Sunday, January 24, 2010

thankful for a transparent dad

Through my time the past month in God's word I've come to have a much deeper appreciation for my dad. So many things I'm learning about God and His heart I remember watching my dad either experience or try to teach me, and I can't explain how much that strengthens my faith. As I continue internalizing faith for myself I become so much more thankful for a dad who was willing to be open about his faith with his kids. (And just for the record, my dad doesn’t know I’m writing this. This week I’ve just been so overwhelmed by encountering Biblical truth I’ve seen modeled in him that I feel burdened to share.)

I want to list just a few things I can remember my dad doing with me that I think ultimately helped shape my faith. I don't really know what readership I have here at Moons From Burma, or if I have any at all, but if you're a parent or want to be a parent someday and desire that your kids love Jesus more than anything else, I think you should apply some of these to your parenting.

1. Let your kids see you worship.
I remember countless times either in our "junk room" at my old house, driving down the road, or in a worship service where I could see my dad worshiping. Most the time he didn't even know I was watching, but there's something powerful about wondering why in the world your dad is raising his hand, closing his eyes, or singing in a non-goofy way.

2. Let your kids see you struggle.
My dad has always talked to me about his struggles. Whether he was explaining a bad business deal, a frustration with an employee, or a question about theology, my dad would always talk to me about what he was dealing with. Now, looking back, I wonder why in the world he would trust me with that information, but I think he realized how much my character would be impacted by watching him handle his struggles with character. If I never knew about the struggle, I wouldn’t know what Godly, real-world character even looked like.

3. Let your kids see you wrestle with God.
Just like Jacob, Godly men may have to spend some time wrestling with God before they can be Godly. My dad, intentionally and unintentionally, allowed me to watch him wrestle. I can remember two specific times when I was basically spying on my dad in the other room when he was on his knees crying. That’s the kind of information my dad wouldn’t necessarily want hitting the streets, because typically he isn’t a very emotional person, but I can’t explain how much of a difference it made in my life being able to watch my hero cry and plead with God.

4. Let your kids know when you’re in over your head.
When I was in 7th grade our family was having some trouble financially. Instead of hiding that from me, my dad was open about it. He had no clue what was going to happen, but rather than pretend he knew all the answers, he used it as an opportunity to teach me the most important principle in all the world: trusting in God. Because he let me see him trust in God, I learned what it meant to live by faith. There’s a whole chapter on that in Hebrews by the way…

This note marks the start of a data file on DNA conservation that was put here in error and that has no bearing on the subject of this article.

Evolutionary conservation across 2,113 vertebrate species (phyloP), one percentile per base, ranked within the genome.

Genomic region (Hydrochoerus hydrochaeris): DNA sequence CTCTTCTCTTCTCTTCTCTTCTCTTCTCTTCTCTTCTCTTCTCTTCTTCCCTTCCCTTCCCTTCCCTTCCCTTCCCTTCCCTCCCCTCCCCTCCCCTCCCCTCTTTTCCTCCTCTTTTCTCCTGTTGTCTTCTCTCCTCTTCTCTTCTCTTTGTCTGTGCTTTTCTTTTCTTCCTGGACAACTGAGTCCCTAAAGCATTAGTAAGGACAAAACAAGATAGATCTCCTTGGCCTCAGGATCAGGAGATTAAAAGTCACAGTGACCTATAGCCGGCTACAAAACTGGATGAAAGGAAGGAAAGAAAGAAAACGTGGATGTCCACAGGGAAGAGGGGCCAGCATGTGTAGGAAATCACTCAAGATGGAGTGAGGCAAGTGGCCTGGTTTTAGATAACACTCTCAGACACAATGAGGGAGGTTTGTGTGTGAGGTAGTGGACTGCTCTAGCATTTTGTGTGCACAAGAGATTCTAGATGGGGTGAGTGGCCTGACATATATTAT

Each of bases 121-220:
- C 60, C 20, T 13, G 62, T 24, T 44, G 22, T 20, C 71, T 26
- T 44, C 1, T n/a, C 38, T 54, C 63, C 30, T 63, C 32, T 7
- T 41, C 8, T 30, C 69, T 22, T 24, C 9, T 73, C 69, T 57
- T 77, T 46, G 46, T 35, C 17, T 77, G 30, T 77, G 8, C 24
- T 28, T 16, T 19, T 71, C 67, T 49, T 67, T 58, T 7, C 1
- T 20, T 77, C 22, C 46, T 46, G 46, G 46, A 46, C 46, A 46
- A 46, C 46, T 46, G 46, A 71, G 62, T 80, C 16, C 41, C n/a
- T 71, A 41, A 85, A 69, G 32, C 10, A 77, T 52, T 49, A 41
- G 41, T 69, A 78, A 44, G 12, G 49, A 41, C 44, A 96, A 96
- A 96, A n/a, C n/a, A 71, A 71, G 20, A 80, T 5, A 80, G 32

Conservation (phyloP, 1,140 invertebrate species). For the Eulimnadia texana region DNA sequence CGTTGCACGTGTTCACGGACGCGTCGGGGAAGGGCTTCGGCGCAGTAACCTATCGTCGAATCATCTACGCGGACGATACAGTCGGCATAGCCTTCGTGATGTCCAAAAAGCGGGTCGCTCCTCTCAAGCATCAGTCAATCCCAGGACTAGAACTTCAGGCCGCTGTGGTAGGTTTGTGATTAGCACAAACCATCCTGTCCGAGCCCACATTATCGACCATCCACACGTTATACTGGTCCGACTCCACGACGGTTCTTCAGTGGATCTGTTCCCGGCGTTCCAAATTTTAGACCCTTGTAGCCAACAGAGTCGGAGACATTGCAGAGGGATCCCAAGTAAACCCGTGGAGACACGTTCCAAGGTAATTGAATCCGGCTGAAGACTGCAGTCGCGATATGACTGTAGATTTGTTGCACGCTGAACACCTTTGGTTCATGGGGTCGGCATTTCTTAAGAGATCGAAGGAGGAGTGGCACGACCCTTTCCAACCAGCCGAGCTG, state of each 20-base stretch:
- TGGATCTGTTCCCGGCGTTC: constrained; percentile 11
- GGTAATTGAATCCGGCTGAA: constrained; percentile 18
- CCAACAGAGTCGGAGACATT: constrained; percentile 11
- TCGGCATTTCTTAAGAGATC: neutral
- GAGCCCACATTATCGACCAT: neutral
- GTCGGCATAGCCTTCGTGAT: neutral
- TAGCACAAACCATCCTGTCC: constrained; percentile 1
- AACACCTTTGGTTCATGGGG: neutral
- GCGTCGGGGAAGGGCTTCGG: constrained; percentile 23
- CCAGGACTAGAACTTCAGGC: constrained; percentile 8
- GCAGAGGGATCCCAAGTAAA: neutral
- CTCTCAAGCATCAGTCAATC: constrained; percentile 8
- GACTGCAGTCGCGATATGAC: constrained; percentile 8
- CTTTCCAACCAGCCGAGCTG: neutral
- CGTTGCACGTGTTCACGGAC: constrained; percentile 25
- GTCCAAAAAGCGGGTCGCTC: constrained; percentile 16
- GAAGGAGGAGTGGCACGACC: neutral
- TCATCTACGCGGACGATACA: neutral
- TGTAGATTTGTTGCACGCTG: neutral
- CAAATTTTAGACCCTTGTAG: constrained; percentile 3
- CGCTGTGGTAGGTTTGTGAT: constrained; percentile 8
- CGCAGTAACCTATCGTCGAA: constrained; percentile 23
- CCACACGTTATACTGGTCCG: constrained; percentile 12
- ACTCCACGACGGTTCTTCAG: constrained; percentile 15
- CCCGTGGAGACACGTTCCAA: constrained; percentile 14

Typically 5 points would make more sense than 4, but I’m going to stop here. The bottom line is that if you care more about your kids’ faith than any other aspect of their life, then be transparent. Or cleverly, be a “Trans”-parent… My dad is not an open person by nature. He is actually very introverted and very much enjoys privacy. That is irrelevant. This is a principle, not a personal personality bent.

The best person your kid can see live out faith is you. Throughout the Gospel of John Jesus assures his followers and listeners that everything He reveals is a reflection of what His Father had revealed to Him. God was transparent with His son, so live life with your kids too.


  1. Excellent post. You are very wise for your years. I pray that many will read and heed this wonderful advice.
    Pastor Greg

  2. Thanks for the deep thoughts Nate! It's good to get a view from the kids side of parenting.
    We are thankful for your part in modeling who and how a Christian teen should be/act. You have been a huge influence on Cory and we welcome you anytime into our home and families lives. We miss you around here! Thanks for the parental reminder! Chad & Brenda Hunley

  3. God is gonna do great things through you!

  4. This is great encouragement for those of us still trying to figure parenting out.

  5. Saw this tweeted on OrangeThinkers. Thanks. I'll pass it along to others. Great are very blessed and very mature...

  6. What a neat tribute! I hope I can one day inspire the thoughts of a post like this from my children. God bless

  7. Thanks for sharing this. I have two kids (14 and 12) and pray that I can be a similar role model for them.

  8. Wow! What a great tribute to a dad. I pray my children can write something like this about me some day.